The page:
You may understand from this that we are not to be put in comparison with the people of the great cities of the soft and level lands. If we deserved blame a little at times, it would be when a drop of drink was going round among us. The drink went to our heads the easier because we were always worn and weary, as I have described, like a tired horse, with never any rest or intermission.

It was a good life in those days. Shilling came on shilling's heels; food was plentiful, and things were cheap. Drink was cheap, too. It wasn't thirst for the drink that made us want to go where it was, but only the need to have a merry night instead of the misery that we knew only too well before. What the drop of drink did to us was to lift up the hearts in us, and we would spend a day and a night ever and again in company together when we got the chance. That's all gone by now, and the high heart and the fun are passing from the world. Then we'd take the homeward way together easy and friendly after all our revelry, like the children of one mother, none doing hurt or harm to his fellow.

I have written minutely of much that we did, for it was my wish that somewhere there should be a memorial of it all, and I have done my best to set down the character of the people about me so that some record of us might live after us, for the like of us will never be again.

I am old now. Many a thing has happened to me in the running of my days until now. People have come into the world around me and have gone again. There are only five older than me alive in the Island. They have the pension. I have only two months to go till that date—a date I have no fancy for. In my eyes it is a warning that death is coming, though there are many people who would rather be old with the pension than young without it.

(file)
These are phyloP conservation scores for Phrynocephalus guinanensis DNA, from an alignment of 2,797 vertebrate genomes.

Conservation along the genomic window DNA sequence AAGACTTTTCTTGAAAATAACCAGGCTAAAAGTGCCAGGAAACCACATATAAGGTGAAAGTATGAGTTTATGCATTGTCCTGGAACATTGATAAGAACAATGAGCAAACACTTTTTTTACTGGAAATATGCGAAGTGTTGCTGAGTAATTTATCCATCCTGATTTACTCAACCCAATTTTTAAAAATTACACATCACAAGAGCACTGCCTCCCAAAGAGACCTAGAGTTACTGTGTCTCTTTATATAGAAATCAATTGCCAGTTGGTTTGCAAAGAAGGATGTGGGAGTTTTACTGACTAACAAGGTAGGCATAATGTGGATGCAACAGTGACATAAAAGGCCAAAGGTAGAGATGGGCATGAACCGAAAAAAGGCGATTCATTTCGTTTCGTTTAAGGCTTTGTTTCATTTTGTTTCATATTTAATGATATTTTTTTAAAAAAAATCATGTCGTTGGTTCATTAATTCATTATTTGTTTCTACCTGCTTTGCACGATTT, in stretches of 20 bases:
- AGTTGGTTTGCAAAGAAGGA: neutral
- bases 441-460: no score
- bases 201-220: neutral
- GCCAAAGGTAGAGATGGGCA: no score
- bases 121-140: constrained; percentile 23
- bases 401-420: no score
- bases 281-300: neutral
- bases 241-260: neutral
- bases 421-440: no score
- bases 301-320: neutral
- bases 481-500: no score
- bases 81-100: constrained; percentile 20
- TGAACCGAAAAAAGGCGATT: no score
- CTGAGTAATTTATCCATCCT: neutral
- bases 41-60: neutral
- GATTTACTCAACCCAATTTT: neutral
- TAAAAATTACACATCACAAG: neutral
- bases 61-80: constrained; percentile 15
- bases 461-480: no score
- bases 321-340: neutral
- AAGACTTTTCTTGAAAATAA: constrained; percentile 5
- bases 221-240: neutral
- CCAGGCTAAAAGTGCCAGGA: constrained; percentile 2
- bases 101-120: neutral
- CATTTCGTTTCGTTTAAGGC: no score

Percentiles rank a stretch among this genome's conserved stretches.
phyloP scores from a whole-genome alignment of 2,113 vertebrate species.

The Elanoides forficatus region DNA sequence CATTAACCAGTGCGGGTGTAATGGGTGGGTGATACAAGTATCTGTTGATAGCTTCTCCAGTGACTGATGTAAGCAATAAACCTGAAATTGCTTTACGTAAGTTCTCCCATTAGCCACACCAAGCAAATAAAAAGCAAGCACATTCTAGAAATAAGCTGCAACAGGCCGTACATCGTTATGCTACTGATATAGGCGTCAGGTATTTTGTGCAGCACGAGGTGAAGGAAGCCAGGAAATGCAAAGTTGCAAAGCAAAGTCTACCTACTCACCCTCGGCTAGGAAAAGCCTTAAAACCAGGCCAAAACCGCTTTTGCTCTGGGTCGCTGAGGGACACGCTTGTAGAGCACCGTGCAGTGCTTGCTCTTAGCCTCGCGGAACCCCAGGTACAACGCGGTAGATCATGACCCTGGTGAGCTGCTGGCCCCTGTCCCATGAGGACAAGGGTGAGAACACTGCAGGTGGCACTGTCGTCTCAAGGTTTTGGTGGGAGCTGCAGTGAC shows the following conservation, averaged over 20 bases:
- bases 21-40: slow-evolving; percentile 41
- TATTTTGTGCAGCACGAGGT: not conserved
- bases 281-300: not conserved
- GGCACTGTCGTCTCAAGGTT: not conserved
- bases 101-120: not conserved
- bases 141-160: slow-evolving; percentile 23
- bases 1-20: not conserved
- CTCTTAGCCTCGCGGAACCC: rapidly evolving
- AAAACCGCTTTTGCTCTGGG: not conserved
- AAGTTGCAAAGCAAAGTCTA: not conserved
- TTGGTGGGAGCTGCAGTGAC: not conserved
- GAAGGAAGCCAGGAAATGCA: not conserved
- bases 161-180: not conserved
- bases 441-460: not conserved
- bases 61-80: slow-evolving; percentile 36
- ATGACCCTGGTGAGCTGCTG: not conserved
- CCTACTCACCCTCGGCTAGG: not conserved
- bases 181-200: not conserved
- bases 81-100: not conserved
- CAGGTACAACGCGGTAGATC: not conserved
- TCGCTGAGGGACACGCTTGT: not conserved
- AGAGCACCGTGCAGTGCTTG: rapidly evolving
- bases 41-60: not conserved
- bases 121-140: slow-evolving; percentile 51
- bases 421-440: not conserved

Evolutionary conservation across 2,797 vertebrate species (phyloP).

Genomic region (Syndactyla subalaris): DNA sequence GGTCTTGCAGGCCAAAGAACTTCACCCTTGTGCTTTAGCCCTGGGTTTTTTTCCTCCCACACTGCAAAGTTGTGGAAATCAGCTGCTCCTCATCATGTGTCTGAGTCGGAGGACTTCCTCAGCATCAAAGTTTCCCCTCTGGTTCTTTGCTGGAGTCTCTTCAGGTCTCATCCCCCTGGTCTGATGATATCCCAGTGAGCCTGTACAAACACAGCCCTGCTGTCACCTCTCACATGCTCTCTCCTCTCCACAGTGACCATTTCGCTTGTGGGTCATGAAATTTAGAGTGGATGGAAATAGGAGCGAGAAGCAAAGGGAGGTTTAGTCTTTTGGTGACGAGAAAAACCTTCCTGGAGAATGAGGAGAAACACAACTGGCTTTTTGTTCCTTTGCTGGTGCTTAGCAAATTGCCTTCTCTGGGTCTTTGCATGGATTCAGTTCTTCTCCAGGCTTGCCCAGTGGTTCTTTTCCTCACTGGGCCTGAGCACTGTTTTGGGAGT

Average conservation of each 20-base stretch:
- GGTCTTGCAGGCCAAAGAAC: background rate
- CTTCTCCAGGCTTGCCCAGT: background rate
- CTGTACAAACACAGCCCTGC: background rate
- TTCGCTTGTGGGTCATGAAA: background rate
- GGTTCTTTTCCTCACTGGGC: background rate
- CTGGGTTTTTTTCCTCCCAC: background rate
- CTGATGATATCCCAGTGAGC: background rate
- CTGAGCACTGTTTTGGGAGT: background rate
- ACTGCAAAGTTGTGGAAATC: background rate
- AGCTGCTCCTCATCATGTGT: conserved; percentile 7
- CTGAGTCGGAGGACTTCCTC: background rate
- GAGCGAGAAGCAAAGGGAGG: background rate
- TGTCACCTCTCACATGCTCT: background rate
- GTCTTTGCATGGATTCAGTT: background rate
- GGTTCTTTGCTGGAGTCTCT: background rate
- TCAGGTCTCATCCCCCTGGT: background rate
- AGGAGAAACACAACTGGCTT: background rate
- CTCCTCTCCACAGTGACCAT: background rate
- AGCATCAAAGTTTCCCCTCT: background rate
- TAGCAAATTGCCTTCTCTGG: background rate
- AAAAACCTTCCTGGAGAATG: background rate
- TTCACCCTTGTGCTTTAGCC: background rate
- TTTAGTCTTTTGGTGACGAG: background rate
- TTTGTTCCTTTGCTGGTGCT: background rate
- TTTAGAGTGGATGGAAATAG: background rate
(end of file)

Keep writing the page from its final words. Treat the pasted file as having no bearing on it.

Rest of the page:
I can remember being at my mother's breast. She would carry me up to the hill in a creel she had for bringing home the turf. When the creel was full of turf, she would come back with me under her arm. I remember being a boy; I remember being a young man; I remember the bloom of my vigour and my strength. I have known famine and plenty, fortune and ill-fortune, in my life days till today. They are great teachers for one that marks them well.

One day there will be none left in the Blasket of all I have mentioned in this book—and none to remember them. I am thankful to God, who has given me the chance to preserve from forgetfulness those days that I have seen with my own eyes and have borne their burden, and that when I am gone men will know what life was like in my time and the neighbours that lived with me.

Since the first fire was kindled in this Island none has written of his life and his world. I am proud to set down my story and the story of my neighbours. This writing will tell how the Islanders lived in the old days. My mother used to go carrying turf when I was eighteen years of age. She did it that I might go to school, for rarely did we get a chance of schooling. I hope in God that she and my father will inherit the Blessed Kingdom; and that I and every reader of this book after me will meet them in the Island of Paradise.

Tomás O'Crohan, The Islandman(1934), pp. 320–324.

Reproduced by permission of Oxford University Press.